Sluggish growth across both Advanced and emerging economies is the key risk for the country as demand for exports moderates, Edelweiss Research said. However, a dovish turn by major central banks including the Fed, ECB, PCOB and BOJ may be beneficial for the foreign capital flows into the country. Moreover, rising disposable incomes of household due to the FY20 budget benefits may act favourably on consumption spending going ahead.

Another rate cut possible

Franklin Templeton predicted another rate cut of 25 bps if inflation continued to remain benign and growth projection were revised downwards. However, the timing of such a rate cut will be contingent on the incoming data. In line with the above, we expect the yield curve to steepen further. Even though additional rate cuts will bring down short-end rates, fiscal pressures are likely to keep the long bond yields at higher levels, it said.

But three consecutive rate cuts may spell another disaster. Besides fiscal issues, India needs to create more savings to get the economy going. Back-to-back cuts could hit savings and the country may eventually have to depend on current account deficit to service savings-investment gap. The new government will present a full Budget in July. The RBI must wait to see how the monsoon is panning out and also the uncertainty surrounding oil prices before handing out another rate cut.

To sum up, global economic activity was witnessing a synchronised deceleration, though easy policy stances by the fiscal and monetary authorities in several economies were expected to cushion the pace of the slowdown. The global trade outlook too was uncertain as the largest economies of the world struggled to strike a deal. Inflation pressures across geographies remained benign on soft commodity prices and slowing demand but a long term outlook was that of upside risk.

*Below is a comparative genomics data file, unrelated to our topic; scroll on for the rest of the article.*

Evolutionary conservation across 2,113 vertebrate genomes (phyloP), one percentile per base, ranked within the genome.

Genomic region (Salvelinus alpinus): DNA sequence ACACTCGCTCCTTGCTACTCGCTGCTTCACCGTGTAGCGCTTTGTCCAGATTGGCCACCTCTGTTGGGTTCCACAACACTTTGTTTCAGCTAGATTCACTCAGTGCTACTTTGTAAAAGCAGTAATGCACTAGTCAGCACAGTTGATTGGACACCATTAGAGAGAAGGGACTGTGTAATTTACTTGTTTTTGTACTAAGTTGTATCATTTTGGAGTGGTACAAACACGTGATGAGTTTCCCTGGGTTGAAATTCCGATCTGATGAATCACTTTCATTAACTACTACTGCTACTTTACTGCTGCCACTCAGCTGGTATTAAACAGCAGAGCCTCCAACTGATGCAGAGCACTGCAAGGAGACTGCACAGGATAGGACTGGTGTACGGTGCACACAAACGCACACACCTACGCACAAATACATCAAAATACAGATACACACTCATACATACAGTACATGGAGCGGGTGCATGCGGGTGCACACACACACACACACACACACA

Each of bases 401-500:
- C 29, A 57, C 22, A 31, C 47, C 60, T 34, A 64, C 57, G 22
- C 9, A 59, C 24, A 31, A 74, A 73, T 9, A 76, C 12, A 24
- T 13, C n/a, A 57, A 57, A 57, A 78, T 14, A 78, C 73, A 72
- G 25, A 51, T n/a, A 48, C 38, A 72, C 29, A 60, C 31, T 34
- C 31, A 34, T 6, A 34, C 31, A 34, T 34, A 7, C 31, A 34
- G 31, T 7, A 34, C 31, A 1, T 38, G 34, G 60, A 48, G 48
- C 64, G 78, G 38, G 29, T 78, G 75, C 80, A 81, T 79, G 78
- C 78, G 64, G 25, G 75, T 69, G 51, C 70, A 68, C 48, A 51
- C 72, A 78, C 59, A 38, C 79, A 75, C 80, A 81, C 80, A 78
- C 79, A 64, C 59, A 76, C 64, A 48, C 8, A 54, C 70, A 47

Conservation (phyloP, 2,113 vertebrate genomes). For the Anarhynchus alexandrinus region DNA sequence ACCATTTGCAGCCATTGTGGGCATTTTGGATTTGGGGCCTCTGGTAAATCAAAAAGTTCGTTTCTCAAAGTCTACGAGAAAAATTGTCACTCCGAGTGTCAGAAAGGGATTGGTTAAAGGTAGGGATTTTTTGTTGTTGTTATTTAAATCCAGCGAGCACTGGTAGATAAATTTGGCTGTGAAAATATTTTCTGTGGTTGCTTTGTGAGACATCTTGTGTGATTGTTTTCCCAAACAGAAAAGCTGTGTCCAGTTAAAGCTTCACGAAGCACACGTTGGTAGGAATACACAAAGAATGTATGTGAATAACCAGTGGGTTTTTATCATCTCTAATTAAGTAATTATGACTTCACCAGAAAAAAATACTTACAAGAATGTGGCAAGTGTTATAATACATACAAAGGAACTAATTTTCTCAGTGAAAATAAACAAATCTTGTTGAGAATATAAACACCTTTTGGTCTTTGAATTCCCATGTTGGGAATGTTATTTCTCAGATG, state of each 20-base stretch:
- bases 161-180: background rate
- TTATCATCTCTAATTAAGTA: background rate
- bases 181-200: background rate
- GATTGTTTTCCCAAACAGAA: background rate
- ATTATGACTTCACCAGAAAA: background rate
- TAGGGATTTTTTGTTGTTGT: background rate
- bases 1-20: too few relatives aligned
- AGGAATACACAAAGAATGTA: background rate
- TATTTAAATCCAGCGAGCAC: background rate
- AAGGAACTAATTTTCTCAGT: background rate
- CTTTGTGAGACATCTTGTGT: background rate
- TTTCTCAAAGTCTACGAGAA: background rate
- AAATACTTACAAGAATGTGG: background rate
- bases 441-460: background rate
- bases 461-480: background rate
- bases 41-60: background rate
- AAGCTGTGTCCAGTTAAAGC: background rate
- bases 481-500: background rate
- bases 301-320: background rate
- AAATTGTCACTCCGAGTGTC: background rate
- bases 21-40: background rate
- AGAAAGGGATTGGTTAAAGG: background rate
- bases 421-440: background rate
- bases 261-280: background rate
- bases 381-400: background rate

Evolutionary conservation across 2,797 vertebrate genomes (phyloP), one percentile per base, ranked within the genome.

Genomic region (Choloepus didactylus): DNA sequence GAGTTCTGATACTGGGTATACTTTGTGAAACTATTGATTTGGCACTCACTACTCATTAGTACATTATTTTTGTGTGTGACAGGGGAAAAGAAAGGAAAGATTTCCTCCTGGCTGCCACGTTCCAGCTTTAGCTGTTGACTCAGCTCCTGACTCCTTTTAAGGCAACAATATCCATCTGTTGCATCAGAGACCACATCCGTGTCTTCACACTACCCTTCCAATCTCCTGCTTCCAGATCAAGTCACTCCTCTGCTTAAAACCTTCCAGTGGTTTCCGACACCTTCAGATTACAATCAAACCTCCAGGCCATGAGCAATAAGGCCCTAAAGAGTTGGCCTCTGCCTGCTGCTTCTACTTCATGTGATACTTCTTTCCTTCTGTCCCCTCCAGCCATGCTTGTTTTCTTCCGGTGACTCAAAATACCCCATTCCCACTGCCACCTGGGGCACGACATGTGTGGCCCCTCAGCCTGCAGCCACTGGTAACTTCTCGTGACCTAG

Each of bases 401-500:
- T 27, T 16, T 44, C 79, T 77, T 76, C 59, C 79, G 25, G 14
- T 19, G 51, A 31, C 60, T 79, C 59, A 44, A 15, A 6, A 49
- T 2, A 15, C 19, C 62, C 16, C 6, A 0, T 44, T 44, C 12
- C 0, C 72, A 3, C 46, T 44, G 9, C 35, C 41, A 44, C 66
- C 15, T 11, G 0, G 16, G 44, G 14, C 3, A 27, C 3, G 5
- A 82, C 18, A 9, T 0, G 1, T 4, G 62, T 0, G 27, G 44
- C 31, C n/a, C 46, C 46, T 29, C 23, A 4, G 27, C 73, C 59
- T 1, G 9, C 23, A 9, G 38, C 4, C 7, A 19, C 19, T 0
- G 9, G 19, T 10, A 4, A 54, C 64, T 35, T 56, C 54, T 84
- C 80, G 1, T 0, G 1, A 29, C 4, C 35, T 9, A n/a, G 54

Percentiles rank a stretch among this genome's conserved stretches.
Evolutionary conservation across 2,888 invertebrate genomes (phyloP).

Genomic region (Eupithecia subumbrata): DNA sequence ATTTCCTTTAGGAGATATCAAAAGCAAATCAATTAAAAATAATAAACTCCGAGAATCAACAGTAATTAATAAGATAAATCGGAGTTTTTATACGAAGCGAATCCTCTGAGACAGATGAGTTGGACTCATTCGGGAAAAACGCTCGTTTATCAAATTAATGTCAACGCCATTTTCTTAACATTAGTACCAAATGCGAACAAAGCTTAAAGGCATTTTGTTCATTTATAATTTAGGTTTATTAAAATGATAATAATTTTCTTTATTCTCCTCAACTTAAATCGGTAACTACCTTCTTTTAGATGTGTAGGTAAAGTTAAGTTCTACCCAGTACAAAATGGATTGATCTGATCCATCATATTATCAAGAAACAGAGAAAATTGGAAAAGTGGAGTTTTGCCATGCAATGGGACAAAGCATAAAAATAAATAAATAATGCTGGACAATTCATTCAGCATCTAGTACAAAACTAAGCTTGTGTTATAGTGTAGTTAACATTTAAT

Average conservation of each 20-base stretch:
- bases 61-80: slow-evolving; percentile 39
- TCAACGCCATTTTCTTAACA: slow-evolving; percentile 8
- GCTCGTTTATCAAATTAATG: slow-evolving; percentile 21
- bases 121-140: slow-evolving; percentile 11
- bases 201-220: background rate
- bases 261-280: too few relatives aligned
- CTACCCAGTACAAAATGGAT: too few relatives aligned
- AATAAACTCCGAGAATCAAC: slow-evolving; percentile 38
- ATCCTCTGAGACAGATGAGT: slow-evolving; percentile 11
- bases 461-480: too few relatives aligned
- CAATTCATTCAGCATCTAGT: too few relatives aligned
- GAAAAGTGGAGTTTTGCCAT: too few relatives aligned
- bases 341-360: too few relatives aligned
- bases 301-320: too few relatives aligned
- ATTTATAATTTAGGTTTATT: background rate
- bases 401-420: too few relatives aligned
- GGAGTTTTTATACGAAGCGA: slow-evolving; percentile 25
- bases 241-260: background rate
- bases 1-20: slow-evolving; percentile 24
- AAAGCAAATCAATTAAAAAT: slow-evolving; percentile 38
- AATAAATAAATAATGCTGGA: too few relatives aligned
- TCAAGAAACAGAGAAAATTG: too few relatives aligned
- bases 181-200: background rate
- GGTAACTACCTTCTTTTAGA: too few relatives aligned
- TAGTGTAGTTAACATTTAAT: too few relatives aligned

Global growth and trade concerns were expected to remain the dominant theme of 2019, which would drive markets and condition future monetary and fiscal actions. In that backdrop, the RBI may have reduced the repo rate by 25 basis points but it needed to take a close look on its stance, which remained neutral contrary to the market expectation. The markets wanted an accommodative stance. RBI may have thought that neutral stance was the best bet as it gave them freedom to cut or hike in the future. Both the monsoon risk and election outcome pose an upside risk to inflation.

Bond market will be closely following the election outcome and the inflation trajectory. Election outcome will have a bearing on government’s fiscal stance and which way the yield curve moves. Whichever government comes next, the bond markets perceive a risk of increased bond supply in 2019-20 as both major political parties have announced plans to dole out money to farmers.

“Since this important event (RBI policy meet) is behind us, the market trend, going forward, will be influenced by the capital flows into the market. So long as the Fed and ECB remain dovish, more flows can be expected into the market, which can impart resilience to the market. However, high valuation of markets remain an area of concern,” according to V K Vijayakumar, chief investment strategist at Geojit Financial Services.